Improvement Clinic Aids Business Owners

February 6, 2008
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Architects and design professionals from nine area firms volunteered their time to Neighborhood Ventures’ inaugural Design First Clinic in December, offering advice on how businesses in historic, urban areas could renovate their storefronts.

Eight business owners from the Boston Square, Division South, Franklin/Eastern, Madison Square, Oakdale/Eastern and Burton Heights business districts attended the four-hour clinic. Each participant worked one-on-one with architects and designers to come up with ideas for potential improvements to their building façades, learned how much the improvements would cost and completed grant applications for Neighborhood Ventures’ Face Forward Façade funding.

The business owners left the clinic with renderings they could use as part of their grant application, and they also left with the intention of following through on their plans, said Kimberly Van Dyk, executive director and founder of Neighborhood Ventures.

“The clinic was a great success because business owners left empowered to renovate their storefronts and improve their urban commercial business districts,” Van Dyk said. “Each applicant worked with two architects, so they got different ideas from different perspectives.”

Neighborhood Venture funds the Face Forward Façade grant program through its own fundraising efforts and supporters such as the Grand Rapids Community Foundation, Huntington Bank and Macatawa Bank. Van Dyk said grants can range from $500 to $4,000 and represent one of several methods of assistance Neighborhood Ventures provides for neighborhood revitalization efforts in Grand Rapids neighborhood business districts.

Representatives from the American Institutes for Architects, West Michigan Minority Contractors Association, Macatawa Bank and Neighborhood Ventures were on hand to provide advice on good building design, contractor selection, additional project financing and the façade grant process.

As part of the clinic, Nate Gillette, an architect with Bazzani Associates, addressed the importance of good storefront design and how it can increase the bottom line, public safety and building value. A lot of older urban storefronts have been boarded up and the original windows done away with, Gillette said, so they’re not the most pleasant places to visit.

“By opening up the front of the building you not only allow people to see inside and see what the store actually is, which is good for sales, but you also allow people on the inside to see outside, which is good for public safety,” Gillette said. “Increasing that transparency to the street level was one of the main things we talked about.”

The presentation covered the basic design and elements of a storefront, such as windows, door arrangement and clearly visible signage. Gillette also talked about the importance of using durable materials that will last and about what’s appropriate and not appropriate on a façade.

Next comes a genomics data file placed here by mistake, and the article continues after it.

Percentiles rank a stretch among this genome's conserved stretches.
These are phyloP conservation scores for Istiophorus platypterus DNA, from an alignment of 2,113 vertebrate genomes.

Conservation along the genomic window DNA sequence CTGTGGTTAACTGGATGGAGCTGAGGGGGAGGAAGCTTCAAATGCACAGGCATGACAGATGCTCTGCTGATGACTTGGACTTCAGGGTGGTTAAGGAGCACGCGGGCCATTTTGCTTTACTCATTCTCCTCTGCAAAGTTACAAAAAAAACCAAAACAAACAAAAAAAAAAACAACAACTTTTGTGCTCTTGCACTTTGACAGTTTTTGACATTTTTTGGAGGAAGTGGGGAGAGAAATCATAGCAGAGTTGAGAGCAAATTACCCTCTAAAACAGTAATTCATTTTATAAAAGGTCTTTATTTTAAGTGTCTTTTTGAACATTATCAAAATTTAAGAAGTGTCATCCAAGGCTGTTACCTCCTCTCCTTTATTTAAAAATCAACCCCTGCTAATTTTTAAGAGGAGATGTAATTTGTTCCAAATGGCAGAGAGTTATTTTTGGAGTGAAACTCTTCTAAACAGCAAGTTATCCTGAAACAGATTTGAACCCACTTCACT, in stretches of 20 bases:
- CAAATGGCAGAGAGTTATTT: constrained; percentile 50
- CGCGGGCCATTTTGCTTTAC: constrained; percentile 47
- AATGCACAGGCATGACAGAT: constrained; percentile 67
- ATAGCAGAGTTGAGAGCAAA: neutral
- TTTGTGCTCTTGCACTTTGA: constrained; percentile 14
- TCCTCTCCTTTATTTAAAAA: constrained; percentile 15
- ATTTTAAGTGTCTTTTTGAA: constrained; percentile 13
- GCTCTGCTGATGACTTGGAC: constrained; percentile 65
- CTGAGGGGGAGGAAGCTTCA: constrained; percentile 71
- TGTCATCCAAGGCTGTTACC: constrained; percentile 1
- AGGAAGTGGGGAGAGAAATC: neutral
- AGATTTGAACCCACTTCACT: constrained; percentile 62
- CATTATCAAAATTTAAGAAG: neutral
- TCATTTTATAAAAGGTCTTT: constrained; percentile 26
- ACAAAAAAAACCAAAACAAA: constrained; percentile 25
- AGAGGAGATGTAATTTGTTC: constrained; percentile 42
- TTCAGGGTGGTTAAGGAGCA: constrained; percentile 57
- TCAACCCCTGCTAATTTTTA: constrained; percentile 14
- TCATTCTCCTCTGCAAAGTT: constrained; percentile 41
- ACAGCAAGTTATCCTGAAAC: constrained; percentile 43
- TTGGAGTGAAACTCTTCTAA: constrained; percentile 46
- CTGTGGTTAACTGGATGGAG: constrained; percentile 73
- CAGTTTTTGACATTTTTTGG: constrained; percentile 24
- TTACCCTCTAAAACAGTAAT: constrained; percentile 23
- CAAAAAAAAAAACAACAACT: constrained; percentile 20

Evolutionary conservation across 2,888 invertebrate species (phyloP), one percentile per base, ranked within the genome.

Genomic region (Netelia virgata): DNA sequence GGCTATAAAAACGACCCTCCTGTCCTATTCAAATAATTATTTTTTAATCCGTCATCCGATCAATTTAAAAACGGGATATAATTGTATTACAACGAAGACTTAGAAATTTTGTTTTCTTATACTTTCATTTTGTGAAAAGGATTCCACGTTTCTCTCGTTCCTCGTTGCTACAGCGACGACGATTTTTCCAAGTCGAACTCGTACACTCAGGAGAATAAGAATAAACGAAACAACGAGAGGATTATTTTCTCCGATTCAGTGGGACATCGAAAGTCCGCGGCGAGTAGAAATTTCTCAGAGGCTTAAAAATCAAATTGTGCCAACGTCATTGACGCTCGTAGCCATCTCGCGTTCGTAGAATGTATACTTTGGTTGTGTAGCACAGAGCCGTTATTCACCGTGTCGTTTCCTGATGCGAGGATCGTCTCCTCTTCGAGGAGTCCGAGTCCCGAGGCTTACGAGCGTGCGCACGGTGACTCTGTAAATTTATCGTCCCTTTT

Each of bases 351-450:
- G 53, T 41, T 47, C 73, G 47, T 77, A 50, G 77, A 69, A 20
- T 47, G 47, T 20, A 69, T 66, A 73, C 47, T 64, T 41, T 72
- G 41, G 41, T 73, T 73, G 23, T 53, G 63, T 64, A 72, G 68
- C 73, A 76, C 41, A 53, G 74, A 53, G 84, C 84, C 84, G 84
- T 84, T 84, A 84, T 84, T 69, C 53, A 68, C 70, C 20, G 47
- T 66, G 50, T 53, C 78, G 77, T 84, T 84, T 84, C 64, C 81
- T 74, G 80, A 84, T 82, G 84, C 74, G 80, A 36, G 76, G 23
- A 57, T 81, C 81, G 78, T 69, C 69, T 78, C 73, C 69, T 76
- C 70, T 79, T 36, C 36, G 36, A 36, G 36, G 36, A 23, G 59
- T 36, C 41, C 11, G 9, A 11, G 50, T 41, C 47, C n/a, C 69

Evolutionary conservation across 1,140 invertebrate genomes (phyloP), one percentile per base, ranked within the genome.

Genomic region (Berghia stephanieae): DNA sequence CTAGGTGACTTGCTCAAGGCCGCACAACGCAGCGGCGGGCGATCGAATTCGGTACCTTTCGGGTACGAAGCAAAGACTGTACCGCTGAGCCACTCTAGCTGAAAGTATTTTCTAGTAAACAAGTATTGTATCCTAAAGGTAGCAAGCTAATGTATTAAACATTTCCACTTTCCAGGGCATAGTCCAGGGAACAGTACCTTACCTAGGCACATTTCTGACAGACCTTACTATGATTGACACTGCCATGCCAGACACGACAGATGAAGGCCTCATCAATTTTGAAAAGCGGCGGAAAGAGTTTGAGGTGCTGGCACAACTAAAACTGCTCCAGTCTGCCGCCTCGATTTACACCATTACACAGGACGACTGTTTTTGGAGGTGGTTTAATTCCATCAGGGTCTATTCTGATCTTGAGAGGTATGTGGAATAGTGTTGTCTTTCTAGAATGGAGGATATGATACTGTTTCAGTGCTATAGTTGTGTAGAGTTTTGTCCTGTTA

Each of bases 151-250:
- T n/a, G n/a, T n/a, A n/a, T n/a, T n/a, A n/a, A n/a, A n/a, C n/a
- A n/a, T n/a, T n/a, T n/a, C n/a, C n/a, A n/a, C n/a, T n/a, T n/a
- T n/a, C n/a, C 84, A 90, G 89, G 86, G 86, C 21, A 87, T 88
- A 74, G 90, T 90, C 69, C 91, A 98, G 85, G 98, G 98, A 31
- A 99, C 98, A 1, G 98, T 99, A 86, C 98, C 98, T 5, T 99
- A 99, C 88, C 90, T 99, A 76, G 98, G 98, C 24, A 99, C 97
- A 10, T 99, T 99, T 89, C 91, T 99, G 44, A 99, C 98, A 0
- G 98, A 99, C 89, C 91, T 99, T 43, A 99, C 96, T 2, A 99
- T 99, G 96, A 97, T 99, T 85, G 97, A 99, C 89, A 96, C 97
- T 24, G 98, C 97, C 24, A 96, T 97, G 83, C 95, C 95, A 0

“The more you can improve the looks of the building, the higher it will appraise in a sale,” he remarked. “I think the bigger point is that if everybody in the business district takes care to make their storefronts look attractive and if they use good materials, that increases property values throughout the district.”

Clinic participant Gwen Walls is owner of G.W. Greetings LLC at 1471 Kalamazoo SE, a shop that specializes in African American cards and gifts. She said she would recommend the clinic to any urban business owner whose storefront needs a facelift. She liked the “vision” for her storefront that the two designers she worked with came up with, which included larger windows and an altered entryway, as well as a door canopy and flower pots.

“I have a lot of people that come by and they looked for my building but passed it by,” Walls said. “Even though I have a big sign outside that is lit, there is nothing that really draws you to look this way other than the light. With a different façade, it would be much more noticeable.” 

Other architects, designers and advisors who volunteered at the clinic hailed from Fleis & Vandenbrink Engineering Inc., Paradigm Architects, a.j. Veneklasen, Juan Davis Arquitecto, Cornerstone Architects, Isaac V. Norris & Associates, Nederveld Associates Inc. and Winter-Troutwine & Associates Inc.

“We just put out a call to the architects we kind of knew in the community and who have done urban design work in the past, and we got a ‘yes’ from every single one we asked to participate,” Van Dyk said. “We were just overjoyed with the response, and they were all happy to participate.”

The next Design First Clinic will be held in spring 2008, and Neighborhood Ventures will continue to focus efforts on the four business districts in Uptown, the five business districts in Southtown, as well as the Burton Heights and Grandville Avenue business districts in the southwest part of town.

Van Dyk said Neighborhood Venture would like to reach a point where it can hold clinics on a quarterly basis. Meanwhile, she plans to work on raising additional monies to build up the façade improvement grant fund. CQX

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